Musée Hergé by Atelier Christian de Portzamparc

A museum dedicated to Belgian artist and Tintin author Hergé, designed by Atelier Christian de Portzamparc, opened earlier this month in Louvain-la-Neuve, Belgium (via yatzer).


The Musée Hergé is situated in a forest and connected to the city of Louvain-la-Neuve by a footbridge.


Large, comic-strip-like bay windows allow natural light to fill the large reception area, from which the four large exhibition spaces can be accessed.


Meandering footbridges link the exhibition spaces.


The museum features permanent and temporary exhibition spaces, a video projection venue, cafeteria, shops and studios.


Photographs are copyright Nicolas Borel unless otherwise stated.

Here's further info from Christian de Portzamparc:



Louvain-la-Neuve, Belgium
2001, Building works began in July 2007 – End of the building May 2009

An elongated prism floats in the forest while a footbridge connects it to the city. Vast bay windows seem to suggest comic strips spaces, while the prism offers a colorful oneiric and fancied hall.


This large reception area accommodates the four exhibition volumes also linked with each other via footbridges.


“It was at the close of the exhibition, organized by the Pompidou Centre about me in 1996, that I met Fanny and Nick Rodwell. They had seen the exhibition, liked it, and wanted to talk to me about their project for the Hergé Museum. Above image copyright Hergé/Croix de l'Aigle.


It was wonderful as Hergé had not only cradled and enchanted my own childhood, but he was also cradling and enchanting the childhood of my children.


My first ever drawings, when I was about four or five years old, were of Captain Haddock. When it comes to my primary architectural motifs, I realise now that they were inspired by the menof-war (the Unicorn), boats, yachts, junks, hows and cargo steamers that sail through the adventures of Tintin, Snowy and Captain Haddock.


I remember them in the same way as I might remember old poems, far away in the recesses of my memory. It would take another seven years before the first sketches and the first model of the museum appeared in 2003. Seven years during which there was time for relations between Fanny and Nick Rodwell and myself to grow, to become stronger and more refined with mutual confidence and complicity. Time for us to make sure that we were speaking the same language. This sense of collaboration was, throughout the project, shared by Joost Swarte, who was in charge of the scenography, and Walter de Toffol, our building contractor.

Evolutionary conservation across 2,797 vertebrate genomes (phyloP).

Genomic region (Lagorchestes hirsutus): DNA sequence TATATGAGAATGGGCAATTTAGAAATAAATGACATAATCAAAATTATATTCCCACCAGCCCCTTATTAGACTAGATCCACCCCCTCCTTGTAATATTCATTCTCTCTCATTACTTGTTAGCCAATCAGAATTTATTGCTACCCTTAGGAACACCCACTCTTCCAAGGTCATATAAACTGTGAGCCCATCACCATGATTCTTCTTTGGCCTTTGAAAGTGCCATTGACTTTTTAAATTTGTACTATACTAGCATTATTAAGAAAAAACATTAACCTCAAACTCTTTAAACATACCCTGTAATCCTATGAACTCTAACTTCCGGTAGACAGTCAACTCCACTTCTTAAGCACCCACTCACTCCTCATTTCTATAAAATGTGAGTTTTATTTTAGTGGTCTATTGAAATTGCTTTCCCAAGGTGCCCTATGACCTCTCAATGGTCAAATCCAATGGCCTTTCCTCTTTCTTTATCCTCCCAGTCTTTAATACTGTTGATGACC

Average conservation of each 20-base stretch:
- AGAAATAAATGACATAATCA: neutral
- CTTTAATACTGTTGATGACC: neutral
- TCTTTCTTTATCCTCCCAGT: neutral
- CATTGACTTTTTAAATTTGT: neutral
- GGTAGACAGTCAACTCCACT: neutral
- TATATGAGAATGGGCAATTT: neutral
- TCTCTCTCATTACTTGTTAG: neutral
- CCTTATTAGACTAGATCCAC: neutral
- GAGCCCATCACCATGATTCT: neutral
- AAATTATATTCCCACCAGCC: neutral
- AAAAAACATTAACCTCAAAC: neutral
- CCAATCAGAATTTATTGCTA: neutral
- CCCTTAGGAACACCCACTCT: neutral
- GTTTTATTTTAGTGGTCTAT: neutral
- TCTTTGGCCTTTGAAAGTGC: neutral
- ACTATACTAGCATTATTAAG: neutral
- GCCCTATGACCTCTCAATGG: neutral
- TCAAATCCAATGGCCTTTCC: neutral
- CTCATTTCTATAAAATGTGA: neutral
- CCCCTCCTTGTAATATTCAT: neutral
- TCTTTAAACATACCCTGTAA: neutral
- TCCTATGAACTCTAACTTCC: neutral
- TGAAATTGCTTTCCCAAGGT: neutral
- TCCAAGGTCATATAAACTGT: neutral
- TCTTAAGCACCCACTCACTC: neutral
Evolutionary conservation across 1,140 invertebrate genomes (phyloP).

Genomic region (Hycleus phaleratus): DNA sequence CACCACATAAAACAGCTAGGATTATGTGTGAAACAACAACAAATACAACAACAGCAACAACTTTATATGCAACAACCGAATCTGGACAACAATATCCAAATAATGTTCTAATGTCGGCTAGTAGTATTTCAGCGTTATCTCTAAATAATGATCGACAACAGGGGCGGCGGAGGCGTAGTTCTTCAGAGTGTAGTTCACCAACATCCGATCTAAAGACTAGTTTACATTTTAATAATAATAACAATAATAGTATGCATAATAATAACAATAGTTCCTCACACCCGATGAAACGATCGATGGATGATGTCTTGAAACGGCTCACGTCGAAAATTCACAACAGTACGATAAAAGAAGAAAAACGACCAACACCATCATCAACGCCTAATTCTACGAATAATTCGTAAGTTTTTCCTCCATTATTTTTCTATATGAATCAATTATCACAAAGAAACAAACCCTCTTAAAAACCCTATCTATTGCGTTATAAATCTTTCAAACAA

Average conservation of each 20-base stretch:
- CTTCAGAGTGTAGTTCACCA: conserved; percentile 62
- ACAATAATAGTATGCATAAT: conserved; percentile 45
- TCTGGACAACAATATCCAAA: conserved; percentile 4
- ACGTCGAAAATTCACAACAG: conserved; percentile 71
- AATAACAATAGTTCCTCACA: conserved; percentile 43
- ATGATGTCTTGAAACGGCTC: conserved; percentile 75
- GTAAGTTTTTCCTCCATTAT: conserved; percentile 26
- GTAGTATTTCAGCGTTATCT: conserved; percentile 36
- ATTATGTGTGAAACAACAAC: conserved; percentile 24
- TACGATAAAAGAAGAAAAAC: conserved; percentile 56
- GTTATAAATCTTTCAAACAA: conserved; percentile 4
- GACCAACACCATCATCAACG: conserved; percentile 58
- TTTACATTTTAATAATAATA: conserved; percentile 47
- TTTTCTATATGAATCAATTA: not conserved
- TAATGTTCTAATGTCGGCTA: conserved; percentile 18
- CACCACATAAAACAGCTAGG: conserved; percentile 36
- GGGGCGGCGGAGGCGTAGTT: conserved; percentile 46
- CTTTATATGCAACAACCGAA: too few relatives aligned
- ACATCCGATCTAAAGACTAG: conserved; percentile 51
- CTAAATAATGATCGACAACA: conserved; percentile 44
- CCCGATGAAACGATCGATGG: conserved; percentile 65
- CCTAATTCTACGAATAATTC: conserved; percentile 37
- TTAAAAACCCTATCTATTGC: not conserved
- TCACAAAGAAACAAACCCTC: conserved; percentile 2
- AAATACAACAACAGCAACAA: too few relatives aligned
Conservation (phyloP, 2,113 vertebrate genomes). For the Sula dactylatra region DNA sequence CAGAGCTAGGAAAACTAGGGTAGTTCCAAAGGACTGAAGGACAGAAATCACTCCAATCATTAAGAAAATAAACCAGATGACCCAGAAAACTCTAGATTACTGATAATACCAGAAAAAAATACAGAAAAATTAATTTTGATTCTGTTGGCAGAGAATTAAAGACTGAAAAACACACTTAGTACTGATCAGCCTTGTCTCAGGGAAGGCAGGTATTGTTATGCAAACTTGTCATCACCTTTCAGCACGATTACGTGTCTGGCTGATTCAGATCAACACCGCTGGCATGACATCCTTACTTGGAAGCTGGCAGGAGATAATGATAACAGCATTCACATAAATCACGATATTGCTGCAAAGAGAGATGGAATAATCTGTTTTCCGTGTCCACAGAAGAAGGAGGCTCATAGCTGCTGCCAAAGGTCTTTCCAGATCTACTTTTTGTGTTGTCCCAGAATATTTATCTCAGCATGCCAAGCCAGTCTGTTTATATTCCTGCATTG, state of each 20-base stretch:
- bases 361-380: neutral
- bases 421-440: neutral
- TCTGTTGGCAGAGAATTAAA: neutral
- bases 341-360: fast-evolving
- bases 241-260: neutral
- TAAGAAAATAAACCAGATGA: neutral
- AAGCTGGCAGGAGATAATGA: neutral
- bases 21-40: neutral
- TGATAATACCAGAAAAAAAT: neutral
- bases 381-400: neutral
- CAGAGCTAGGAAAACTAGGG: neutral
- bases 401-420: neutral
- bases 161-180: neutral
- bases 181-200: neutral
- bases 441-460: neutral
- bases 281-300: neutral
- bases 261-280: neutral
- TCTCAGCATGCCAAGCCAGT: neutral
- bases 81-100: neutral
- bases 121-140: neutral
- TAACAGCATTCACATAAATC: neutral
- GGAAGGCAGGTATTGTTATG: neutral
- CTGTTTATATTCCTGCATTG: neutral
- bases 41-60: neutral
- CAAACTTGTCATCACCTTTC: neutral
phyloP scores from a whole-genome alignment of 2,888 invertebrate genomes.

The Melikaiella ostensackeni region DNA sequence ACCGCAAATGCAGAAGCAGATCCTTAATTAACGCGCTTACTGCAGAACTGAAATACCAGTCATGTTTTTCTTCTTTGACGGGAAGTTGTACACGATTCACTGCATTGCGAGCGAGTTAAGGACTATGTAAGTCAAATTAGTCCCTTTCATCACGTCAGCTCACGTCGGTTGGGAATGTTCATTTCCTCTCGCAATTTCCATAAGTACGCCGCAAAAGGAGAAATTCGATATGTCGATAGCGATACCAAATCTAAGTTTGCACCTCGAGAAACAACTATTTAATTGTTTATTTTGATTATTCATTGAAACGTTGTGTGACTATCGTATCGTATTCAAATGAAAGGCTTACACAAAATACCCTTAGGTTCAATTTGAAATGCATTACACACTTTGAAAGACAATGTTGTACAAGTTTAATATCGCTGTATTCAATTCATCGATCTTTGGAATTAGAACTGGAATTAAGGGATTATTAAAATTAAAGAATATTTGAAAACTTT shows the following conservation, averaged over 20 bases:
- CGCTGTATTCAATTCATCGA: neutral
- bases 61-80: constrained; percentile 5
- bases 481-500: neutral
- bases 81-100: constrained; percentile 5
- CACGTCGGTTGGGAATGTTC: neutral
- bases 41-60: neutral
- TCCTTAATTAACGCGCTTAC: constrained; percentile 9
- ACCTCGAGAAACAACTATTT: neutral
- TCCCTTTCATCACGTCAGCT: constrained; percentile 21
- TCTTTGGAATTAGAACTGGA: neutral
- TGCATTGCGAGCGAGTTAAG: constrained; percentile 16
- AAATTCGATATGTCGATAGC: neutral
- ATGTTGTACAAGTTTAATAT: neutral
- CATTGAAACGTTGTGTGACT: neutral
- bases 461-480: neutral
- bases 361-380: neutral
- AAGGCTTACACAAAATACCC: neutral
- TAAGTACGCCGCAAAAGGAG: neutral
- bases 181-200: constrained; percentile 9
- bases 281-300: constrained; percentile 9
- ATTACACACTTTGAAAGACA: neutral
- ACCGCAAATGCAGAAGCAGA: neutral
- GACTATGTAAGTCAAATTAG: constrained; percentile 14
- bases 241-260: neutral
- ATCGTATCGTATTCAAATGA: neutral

Louvain-la-Neuve is built on a straight-edged concrete slab with a car park underneath. It immediately seemed like a good idea to disengage the museum from the town, better to move it away a little towards the woods. In this way, bathed in the light streaming through the large bays, the visitor is confronted with “four landscape objects”, which correspond to the general layout and Joost Swarte’s scenography.


Each of these objects has its own personality; each is a kind of character. Each has a specific sculptural form, colour and unique design. Each displays an aspect, disproportionately enlarged, derived from Hergé’s drawing style. One traces Tintin in America, another King Ottokar’s Sceptre… To these four “objects”, we can add a fifth: the lift shaft, vertical and coloured in white and blue, which I had first imagined as red and white, but which Fanny found too literal.


What is clear to me, now that the museum exists, is that there were infinite sources of inspiration for the project. Above image copyright Hergé/Croix de l'Aigle.


There was the programme of exhibitions, of course, and the constant discussions with Fanny and Nick Rodwell, as well as the work of Hergé in all its dimensions of course: its identity, its individuality, its unique character.


I said to myself, from this point on, that the museum was obviously a tribute to Hergé, but also as much a game played with Hergé, or a letter to Hergé.”


Cultural facilities accommodating a museum dedicated to Hergé, as well as permanent and temporary exhibitions areas, a video projection room, a cafeteria, shops, studios, storehouses and administrative premises.



SURFACE: 3 600 m_ SHON

CLIENT: « La Croix de l’Aigle » S.A. : Fanny et Nick Rodwell, Studios Hergé. Client representatives: INCA

ATELIER CHRISTIAN DE PORTZAMPARC TEAM : Céline Barda, Bruno Durbecq, Odile Pornin, Yannick Bouchet, Konrad Kuznicki